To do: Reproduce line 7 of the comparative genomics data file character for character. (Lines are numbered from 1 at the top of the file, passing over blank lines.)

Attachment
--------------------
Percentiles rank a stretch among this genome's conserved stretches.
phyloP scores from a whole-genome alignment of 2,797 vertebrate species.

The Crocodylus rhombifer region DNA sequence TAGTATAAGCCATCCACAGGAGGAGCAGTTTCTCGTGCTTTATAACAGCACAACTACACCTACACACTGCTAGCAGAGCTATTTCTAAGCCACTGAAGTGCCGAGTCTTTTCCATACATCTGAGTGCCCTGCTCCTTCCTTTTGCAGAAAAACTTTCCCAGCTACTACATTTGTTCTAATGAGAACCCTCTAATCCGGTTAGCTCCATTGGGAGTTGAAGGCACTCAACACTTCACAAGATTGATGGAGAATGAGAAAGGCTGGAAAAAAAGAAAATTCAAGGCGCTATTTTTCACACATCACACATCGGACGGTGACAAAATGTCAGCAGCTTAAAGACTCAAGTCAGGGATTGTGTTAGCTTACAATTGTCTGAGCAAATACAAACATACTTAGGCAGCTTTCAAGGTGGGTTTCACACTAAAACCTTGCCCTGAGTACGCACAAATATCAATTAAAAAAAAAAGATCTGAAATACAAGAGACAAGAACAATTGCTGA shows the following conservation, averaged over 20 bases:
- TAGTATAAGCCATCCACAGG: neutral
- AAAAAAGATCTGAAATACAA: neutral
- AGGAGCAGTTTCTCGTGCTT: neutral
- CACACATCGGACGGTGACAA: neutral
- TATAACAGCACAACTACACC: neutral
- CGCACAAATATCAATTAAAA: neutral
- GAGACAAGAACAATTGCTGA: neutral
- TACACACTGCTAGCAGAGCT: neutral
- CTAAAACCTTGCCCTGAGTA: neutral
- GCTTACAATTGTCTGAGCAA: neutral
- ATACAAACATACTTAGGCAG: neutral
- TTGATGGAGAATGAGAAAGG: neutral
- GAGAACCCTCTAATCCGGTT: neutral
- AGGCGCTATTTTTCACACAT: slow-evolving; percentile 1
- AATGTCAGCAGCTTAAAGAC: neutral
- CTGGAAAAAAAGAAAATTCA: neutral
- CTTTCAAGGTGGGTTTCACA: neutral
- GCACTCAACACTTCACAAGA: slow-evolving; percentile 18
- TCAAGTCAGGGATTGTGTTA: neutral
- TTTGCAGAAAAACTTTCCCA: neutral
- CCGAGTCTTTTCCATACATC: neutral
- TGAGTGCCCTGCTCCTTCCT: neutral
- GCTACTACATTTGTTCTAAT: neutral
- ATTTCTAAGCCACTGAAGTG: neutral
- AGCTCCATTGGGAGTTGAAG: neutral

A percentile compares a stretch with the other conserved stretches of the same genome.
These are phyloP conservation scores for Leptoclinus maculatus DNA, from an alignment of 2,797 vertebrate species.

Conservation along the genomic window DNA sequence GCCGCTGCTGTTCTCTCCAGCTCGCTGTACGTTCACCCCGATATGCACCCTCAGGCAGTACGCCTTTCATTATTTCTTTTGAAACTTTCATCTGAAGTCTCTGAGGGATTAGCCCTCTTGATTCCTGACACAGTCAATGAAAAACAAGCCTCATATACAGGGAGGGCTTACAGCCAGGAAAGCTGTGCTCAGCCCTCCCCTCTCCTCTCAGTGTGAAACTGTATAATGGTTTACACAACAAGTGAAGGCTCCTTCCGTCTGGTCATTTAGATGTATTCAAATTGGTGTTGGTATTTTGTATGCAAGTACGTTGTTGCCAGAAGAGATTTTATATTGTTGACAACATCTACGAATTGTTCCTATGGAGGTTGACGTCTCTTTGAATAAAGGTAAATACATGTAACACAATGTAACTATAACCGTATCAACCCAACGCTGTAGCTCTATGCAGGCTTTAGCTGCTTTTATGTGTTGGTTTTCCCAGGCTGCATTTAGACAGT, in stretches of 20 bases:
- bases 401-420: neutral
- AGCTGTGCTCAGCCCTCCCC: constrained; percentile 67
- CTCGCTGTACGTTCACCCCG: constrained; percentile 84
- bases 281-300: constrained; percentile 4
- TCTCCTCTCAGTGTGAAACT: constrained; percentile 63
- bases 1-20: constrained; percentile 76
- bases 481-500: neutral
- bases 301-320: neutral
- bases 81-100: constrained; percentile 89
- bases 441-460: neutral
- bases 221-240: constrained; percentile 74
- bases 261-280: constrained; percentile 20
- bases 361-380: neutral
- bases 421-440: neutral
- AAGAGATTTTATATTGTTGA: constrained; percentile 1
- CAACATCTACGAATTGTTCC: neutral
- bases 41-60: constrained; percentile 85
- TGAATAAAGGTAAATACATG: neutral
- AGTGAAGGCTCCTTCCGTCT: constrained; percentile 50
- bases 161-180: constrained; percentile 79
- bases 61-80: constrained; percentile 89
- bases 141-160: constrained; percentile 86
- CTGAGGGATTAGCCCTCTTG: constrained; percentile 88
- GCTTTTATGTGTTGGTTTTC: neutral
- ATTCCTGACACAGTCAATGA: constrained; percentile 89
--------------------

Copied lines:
- CACACATCGGACGGTGACAA: neutral